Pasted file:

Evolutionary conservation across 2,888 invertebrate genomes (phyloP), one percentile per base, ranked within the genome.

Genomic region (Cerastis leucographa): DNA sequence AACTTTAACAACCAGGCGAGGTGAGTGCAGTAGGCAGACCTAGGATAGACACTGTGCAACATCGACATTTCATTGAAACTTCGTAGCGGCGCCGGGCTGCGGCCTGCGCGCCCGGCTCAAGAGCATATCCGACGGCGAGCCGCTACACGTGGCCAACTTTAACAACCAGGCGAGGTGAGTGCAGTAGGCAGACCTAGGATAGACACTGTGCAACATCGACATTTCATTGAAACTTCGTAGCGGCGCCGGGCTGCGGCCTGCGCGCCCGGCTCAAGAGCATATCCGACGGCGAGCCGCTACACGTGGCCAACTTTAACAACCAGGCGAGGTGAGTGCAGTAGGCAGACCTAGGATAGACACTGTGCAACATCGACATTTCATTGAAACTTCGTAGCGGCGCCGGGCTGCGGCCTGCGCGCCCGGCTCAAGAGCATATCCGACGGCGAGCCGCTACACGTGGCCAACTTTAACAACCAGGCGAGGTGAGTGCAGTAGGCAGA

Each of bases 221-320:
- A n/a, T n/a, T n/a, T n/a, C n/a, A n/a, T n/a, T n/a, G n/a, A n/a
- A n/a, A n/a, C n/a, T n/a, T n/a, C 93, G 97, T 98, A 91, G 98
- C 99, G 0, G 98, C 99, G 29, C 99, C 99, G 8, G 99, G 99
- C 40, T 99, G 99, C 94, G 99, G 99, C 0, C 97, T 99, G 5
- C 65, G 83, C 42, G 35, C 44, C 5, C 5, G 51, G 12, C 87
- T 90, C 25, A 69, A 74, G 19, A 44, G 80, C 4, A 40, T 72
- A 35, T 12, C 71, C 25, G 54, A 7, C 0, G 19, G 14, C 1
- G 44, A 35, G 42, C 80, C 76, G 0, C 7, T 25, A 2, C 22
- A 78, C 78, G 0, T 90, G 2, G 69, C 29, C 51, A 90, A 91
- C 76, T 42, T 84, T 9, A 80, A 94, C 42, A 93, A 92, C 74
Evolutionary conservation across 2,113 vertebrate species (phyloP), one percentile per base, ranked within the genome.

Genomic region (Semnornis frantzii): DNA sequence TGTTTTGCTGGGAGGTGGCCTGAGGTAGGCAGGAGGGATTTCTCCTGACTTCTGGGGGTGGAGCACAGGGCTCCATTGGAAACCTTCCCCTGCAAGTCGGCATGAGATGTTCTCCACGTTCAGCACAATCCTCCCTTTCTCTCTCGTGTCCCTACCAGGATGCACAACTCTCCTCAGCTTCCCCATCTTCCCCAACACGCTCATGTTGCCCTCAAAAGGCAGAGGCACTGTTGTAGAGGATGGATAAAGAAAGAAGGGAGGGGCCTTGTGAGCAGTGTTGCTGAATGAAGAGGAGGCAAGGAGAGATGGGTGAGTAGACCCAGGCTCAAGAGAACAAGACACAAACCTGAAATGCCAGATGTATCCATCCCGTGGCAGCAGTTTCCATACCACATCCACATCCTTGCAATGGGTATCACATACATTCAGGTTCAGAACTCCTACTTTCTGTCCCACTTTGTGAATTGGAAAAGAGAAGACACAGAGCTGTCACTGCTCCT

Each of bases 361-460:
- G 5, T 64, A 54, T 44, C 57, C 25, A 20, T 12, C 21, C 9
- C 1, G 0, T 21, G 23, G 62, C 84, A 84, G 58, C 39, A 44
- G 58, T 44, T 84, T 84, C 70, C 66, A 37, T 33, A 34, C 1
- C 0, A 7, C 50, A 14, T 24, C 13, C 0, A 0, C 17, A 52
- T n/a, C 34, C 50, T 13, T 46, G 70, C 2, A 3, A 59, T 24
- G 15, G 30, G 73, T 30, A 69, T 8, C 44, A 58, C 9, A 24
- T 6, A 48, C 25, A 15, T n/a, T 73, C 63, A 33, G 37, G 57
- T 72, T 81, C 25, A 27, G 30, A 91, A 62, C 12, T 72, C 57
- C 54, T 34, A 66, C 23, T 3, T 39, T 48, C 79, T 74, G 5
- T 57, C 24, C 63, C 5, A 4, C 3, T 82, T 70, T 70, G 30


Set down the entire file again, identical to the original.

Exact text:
Evolutionary conservation across 2,888 invertebrate genomes (phyloP), one percentile per base, ranked within the genome.

Genomic region (Cerastis leucographa): DNA sequence AACTTTAACAACCAGGCGAGGTGAGTGCAGTAGGCAGACCTAGGATAGACACTGTGCAACATCGACATTTCATTGAAACTTCGTAGCGGCGCCGGGCTGCGGCCTGCGCGCCCGGCTCAAGAGCATATCCGACGGCGAGCCGCTACACGTGGCCAACTTTAACAACCAGGCGAGGTGAGTGCAGTAGGCAGACCTAGGATAGACACTGTGCAACATCGACATTTCATTGAAACTTCGTAGCGGCGCCGGGCTGCGGCCTGCGCGCCCGGCTCAAGAGCATATCCGACGGCGAGCCGCTACACGTGGCCAACTTTAACAACCAGGCGAGGTGAGTGCAGTAGGCAGACCTAGGATAGACACTGTGCAACATCGACATTTCATTGAAACTTCGTAGCGGCGCCGGGCTGCGGCCTGCGCGCCCGGCTCAAGAGCATATCCGACGGCGAGCCGCTACACGTGGCCAACTTTAACAACCAGGCGAGGTGAGTGCAGTAGGCAGA

Each of bases 221-320:
- A n/a, T n/a, T n/a, T n/a, C n/a, A n/a, T n/a, T n/a, G n/a, A n/a
- A n/a, A n/a, C n/a, T n/a, T n/a, C 93, G 97, T 98, A 91, G 98
- C 99, G 0, G 98, C 99, G 29, C 99, C 99, G 8, G 99, G 99
- C 40, T 99, G 99, C 94, G 99, G 99, C 0, C 97, T 99, G 5
- C 65, G 83, C 42, G 35, C 44, C 5, C 5, G 51, G 12, C 87
- T 90, C 25, A 69, A 74, G 19, A 44, G 80, C 4, A 40, T 72
- A 35, T 12, C 71, C 25, G 54, A 7, C 0, G 19, G 14, C 1
- G 44, A 35, G 42, C 80, C 76, G 0, C 7, T 25, A 2, C 22
- A 78, C 78, G 0, T 90, G 2, G 69, C 29, C 51, A 90, A 91
- C 76, T 42, T 84, T 9, A 80, A 94, C 42, A 93, A 92, C 74
Evolutionary conservation across 2,113 vertebrate species (phyloP), one percentile per base, ranked within the genome.

Genomic region (Semnornis frantzii): DNA sequence TGTTTTGCTGGGAGGTGGCCTGAGGTAGGCAGGAGGGATTTCTCCTGACTTCTGGGGGTGGAGCACAGGGCTCCATTGGAAACCTTCCCCTGCAAGTCGGCATGAGATGTTCTCCACGTTCAGCACAATCCTCCCTTTCTCTCTCGTGTCCCTACCAGGATGCACAACTCTCCTCAGCTTCCCCATCTTCCCCAACACGCTCATGTTGCCCTCAAAAGGCAGAGGCACTGTTGTAGAGGATGGATAAAGAAAGAAGGGAGGGGCCTTGTGAGCAGTGTTGCTGAATGAAGAGGAGGCAAGGAGAGATGGGTGAGTAGACCCAGGCTCAAGAGAACAAGACACAAACCTGAAATGCCAGATGTATCCATCCCGTGGCAGCAGTTTCCATACCACATCCACATCCTTGCAATGGGTATCACATACATTCAGGTTCAGAACTCCTACTTTCTGTCCCACTTTGTGAATTGGAAAAGAGAAGACACAGAGCTGTCACTGCTCCT

Each of bases 361-460:
- G 5, T 64, A 54, T 44, C 57, C 25, A 20, T 12, C 21, C 9
- C 1, G 0, T 21, G 23, G 62, C 84, A 84, G 58, C 39, A 44
- G 58, T 44, T 84, T 84, C 70, C 66, A 37, T 33, A 34, C 1
- C 0, A 7, C 50, A 14, T 24, C 13, C 0, A 0, C 17, A 52
- T n/a, C 34, C 50, T 13, T 46, G 70, C 2, A 3, A 59, T 24
- G 15, G 30, G 73, T 30, A 69, T 8, C 44, A 58, C 9, A 24
- T 6, A 48, C 25, A 15, T n/a, T 73, C 63, A 33, G 37, G 57
- T 72, T 81, C 25, A 27, G 30, A 91, A 62, C 12, T 72, C 57
- C 54, T 34, A 66, C 23, T 3, T 39, T 48, C 79, T 74, G 5
- T 57, C 24, C 63, C 5, A 4, C 3, T 82, T 70, T 70, G 30